LimeSuite provides the drives and utilities for interfacing with the LimeSDR.

add-apt-repository -y ppa:myriadrf/drivers
apt-get update
apt-get install limesuite limesuite-udev

Next we’ll connect up the LimeSDR to a USB3 port, confirm it’s there and upgrade it’s firmware:

 LimeUtil --find

Assuming your LimeSDR is hooked up and everything installed you should see an output similar to this:

In which case we can upgrade the LimeSDR firmware with:

LimeUtil --update  

Next we’ll start installing Osmocom Sources;

wget https://download.opensuse.org/repositories/network:/osmocom:/latest/Debian_10/Release.key  
apt-key add Release.key && rm Release.key
echo "deb https://download.opensuse.org/repositories/network:/osmocom:/latest/xUbuntu_18.04/ ./" > /etc/apt/sources.list.d/osmocom-latest.list 
apt-get update

Now that we’ve got the Osmocom Debian repos added we can install the packages we need,

We’re going to install Osmo-BTS-TRX for talking to the BSC over Abis, and install Osmo-TRX-LMS for talking to the SDR.

apt-get install osmo-bts-trx osmo-trx-lms

After you’ve installed the packages, Osmo-BTS-TRX will run as a daemon, we’ll stop it for now and bring it up manually in the foreground.

systemctl disable osmo-bts-trx
systemctl disable osmo-trx-bts

Software Config

So now we’ve got two pieces of the puzzle, it’s time to connect the SDR to Osmo-TRX-LMS and connect Osmo-TRX-LMS to Osmo-BTS-TRX.

We’ll begin by running Osmo-TRX-LMS to connect to the LimeSDR and encapsulate the Uu data into UDP packets we send to Osmo-BTS-TRX.

Config files for Osmocom are installed in /etc/osmocom/ so we’ll run everything from that directory.

osmo-trx-lms -C osmo-trx-lms.cfg

If all was successful you’ll see something similar to what I’ve got below, showing Osmo-TRX-LMS has connected to the SDR and is ready to go.

But if you go scanning the airwaves now, you won’t see any data coming out of the SDR’s transmitter.

That’s because Osmo-TRX-LMS needs to connect to Osmo-BTS-TRX,

We’ll leave Osmo-TRX-LMS running, so let’s open up another session and start Osmo-BTS-TRX.

osmo-bts-trx -c osmo-bts-trx.cfg

You’ll see for starters that it’s Opened our transceiver (hooray),

You’ll see this reflected in the Osmo-TRX-LMS stdout, but it’ll show the poweroff command has been sent to it, so what gives?

Well, the answer becomes clear if you leave Osmo-BTS-TRX running for a minute or two,

Eventually the process stops, reporting:

<000d> abis.c:142 Signalling link down
<0001> bts.c:292 Shutting down BTS 0, Reason Abis close

So what’s going on? In the same way we saw our Virtual BTS shut itself down, without a connection to the BSC (Via the Abis interface) the BTS will shut itself down, as it’s not able to run on it’s own.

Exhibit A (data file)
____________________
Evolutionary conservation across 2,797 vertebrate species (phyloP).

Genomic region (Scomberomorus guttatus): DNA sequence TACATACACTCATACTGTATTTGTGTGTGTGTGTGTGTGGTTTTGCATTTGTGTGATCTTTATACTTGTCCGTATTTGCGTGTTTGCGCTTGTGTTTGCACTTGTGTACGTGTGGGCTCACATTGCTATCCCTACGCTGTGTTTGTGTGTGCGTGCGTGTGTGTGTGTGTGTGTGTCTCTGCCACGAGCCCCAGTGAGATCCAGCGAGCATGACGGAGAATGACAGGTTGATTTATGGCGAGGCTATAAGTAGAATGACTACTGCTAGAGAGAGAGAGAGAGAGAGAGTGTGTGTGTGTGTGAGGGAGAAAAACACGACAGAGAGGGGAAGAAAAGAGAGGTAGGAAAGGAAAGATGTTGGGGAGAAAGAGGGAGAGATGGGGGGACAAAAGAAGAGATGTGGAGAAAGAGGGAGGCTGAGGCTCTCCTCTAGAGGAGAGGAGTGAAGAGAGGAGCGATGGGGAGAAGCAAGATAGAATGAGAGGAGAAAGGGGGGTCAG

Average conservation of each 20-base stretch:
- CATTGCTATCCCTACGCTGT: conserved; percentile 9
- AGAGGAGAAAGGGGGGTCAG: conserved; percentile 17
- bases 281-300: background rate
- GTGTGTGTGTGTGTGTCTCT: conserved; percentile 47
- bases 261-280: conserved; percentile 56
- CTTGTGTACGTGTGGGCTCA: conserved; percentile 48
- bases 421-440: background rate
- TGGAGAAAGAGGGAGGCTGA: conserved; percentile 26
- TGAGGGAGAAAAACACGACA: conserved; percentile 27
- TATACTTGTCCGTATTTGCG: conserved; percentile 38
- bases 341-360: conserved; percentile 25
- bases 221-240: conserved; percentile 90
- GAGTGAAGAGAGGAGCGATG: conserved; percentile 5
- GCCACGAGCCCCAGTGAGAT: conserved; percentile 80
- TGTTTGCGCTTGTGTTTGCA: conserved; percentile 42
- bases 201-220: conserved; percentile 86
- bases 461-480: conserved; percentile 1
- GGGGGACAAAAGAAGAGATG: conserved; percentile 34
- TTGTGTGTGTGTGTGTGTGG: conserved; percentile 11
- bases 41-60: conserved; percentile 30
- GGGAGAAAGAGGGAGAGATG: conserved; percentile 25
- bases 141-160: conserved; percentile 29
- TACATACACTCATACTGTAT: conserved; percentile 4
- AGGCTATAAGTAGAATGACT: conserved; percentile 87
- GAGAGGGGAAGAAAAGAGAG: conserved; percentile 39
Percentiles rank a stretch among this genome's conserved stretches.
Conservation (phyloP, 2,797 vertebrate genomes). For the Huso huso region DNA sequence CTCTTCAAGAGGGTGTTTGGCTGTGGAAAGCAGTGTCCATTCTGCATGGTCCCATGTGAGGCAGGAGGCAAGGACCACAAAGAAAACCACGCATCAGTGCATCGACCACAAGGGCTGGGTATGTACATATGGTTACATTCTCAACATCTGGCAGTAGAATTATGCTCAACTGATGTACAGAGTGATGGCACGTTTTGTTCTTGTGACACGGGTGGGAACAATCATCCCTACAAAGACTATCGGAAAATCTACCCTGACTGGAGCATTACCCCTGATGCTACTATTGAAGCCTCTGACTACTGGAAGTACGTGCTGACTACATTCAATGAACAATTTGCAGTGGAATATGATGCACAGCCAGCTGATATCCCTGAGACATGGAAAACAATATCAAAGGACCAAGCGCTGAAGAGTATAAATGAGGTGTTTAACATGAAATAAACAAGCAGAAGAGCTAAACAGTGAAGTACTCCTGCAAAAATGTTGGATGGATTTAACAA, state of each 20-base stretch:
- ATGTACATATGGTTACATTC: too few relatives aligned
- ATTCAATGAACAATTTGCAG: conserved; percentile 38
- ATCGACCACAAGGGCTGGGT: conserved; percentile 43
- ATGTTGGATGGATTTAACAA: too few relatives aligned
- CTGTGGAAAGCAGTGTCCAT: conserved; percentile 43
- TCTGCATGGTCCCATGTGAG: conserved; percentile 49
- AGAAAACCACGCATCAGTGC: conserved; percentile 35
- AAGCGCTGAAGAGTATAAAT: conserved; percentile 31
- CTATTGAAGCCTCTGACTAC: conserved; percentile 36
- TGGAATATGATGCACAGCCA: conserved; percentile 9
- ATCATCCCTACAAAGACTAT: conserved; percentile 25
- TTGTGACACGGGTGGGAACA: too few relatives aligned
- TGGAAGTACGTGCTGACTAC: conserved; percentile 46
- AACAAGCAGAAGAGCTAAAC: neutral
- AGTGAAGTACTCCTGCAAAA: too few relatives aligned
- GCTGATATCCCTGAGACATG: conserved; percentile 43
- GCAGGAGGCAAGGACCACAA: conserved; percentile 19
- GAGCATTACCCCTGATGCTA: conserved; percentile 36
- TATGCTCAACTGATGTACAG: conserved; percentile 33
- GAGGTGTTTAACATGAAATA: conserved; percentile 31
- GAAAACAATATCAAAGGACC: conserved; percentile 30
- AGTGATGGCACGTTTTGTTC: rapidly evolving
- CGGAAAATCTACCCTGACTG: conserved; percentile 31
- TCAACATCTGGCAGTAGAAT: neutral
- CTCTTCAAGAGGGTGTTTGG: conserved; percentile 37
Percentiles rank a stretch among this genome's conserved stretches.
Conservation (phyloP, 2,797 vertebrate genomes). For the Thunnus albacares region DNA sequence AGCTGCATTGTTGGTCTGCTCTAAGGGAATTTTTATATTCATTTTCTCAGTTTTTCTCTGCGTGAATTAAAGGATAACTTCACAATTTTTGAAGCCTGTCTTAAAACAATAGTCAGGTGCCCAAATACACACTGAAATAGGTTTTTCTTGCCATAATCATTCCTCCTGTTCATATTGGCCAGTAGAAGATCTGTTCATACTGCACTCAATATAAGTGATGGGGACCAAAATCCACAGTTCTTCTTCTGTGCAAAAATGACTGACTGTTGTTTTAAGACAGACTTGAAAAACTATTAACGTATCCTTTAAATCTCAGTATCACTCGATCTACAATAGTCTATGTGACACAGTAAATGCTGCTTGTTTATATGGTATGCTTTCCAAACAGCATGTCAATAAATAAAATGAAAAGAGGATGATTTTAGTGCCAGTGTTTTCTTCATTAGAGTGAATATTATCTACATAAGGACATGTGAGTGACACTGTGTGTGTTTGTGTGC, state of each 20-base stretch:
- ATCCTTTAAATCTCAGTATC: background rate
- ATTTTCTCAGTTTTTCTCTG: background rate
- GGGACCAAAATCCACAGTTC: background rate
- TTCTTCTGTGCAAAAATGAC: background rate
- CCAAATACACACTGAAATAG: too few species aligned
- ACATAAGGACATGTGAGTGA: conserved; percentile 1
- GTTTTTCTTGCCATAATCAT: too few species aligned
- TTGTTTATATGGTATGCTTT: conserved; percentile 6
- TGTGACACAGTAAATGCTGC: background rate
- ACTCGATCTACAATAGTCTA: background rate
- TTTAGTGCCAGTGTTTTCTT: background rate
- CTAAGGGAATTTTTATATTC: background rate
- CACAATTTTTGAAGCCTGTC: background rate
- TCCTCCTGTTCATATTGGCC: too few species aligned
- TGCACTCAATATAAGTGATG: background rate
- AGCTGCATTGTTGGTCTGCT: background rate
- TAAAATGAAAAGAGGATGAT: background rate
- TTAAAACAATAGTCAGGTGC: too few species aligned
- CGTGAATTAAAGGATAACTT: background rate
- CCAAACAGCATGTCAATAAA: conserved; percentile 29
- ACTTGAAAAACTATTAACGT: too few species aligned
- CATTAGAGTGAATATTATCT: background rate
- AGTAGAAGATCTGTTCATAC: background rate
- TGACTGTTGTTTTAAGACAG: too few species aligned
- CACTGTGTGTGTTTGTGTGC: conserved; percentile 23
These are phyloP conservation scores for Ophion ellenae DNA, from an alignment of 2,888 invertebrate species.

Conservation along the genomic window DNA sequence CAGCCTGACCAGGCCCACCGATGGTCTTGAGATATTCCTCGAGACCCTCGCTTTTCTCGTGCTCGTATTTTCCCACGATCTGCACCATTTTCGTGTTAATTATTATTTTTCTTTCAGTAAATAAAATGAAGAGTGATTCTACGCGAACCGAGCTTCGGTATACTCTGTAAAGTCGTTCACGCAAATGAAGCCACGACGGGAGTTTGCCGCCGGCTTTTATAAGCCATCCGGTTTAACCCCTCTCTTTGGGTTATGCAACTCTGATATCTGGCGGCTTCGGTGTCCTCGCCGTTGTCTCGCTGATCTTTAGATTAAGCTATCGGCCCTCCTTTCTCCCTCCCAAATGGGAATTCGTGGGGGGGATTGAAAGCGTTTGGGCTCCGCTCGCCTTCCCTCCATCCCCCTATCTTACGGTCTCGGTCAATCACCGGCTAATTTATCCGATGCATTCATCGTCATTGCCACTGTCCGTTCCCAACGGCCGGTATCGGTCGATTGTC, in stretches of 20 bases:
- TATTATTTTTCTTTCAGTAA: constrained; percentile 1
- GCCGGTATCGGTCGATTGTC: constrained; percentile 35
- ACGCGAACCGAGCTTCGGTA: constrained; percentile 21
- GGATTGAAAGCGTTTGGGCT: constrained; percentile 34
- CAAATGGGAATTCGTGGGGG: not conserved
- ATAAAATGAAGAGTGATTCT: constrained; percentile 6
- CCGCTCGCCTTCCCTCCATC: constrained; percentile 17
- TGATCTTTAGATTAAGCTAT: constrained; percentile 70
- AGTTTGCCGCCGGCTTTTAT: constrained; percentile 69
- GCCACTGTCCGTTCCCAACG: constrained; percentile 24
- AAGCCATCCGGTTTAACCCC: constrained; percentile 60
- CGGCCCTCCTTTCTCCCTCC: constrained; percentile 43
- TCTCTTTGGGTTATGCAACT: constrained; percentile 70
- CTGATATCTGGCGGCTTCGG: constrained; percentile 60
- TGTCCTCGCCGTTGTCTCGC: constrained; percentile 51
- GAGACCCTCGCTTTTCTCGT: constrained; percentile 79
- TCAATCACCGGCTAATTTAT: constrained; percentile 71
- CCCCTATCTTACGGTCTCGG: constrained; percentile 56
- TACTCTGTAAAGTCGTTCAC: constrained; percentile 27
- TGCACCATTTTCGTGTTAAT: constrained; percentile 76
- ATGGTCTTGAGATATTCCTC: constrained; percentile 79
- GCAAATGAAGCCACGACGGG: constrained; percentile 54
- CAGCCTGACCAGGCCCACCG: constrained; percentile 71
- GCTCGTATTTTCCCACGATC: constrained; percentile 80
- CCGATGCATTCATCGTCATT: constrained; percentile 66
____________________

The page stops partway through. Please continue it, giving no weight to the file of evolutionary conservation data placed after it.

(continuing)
This took me a shamefully long time to work out that’s why it was stopping…

In our next post we’ll introduce our BSC and provision a BTS on it.

Further Reading:

OsmoTRX – Osmocom Wiki

OsmoBTS – OsmocomWiki

LimeSDR – Osmocom Wiki

SRS LTE – Software Defined LTE Stack with BladeRF x40

The team at Software Radio Systems in Ireland have been working on an open source LTE stack for some time, to be used with software defined radio (SDR) hardware like the USRP, BladeRF and LimeSDR.

They’ve released SRSUE and SRSENB their open source EUTRAN UE and eNodeB, which allow your SDR hardware to function as a LTE UE and connect to a commercial eNB like a standard UE while getting all the juicy logs and debug info, or as a LTE eNB and have commercial UEs connect to a network you’re running, all on COTS hardware.

The eNB supports S1AP to connect to a 3GPP compliant EPC, like Open5Gs, but also comes bundled with a barebones EPC for testing.

The UE allows you to do performance testing and gather packet captures on the MAC & PHY layers, something you can’t do on a commericial UE. It also supports software-USIMs (IMSI / K / OP variables stored in a text file) or physical USIMs using a card reader.

I’ve got a draw full of SDR hardware, from the first RTL-SDR dongle I got years ago, to a few HackRFs, a LimeSDR up to the BladeRF x40.

Really cool software to have a play with, I’ve been using SRSUE to get a better understanding of the lower layers of the Uu interface.


After mucking around trying to satisfy all the dependencies from source I found everything I needed could be found in Debian packages from the repos of the maintainers.

To begin with we need to install the BladeRF drivers and SopySDR modules to abstract it to UHD:

sudo add-apt-repository -y ppa:myriadrf/drivers
sudo add-apt-repository -y ppa:bladerf/bladerf
apt-get install *bladerf*
apt-get install libgnuradio-uhd3.7.11 libuhd-dev soapysdr-module-uhd uhd-soapysdr

Next up installing Software Radio System’s repo:

sudo add-apt-repository -y ppa:srslte/releases
sudo apt-get update
sudo apt-get install srslte -y 

And that’s it!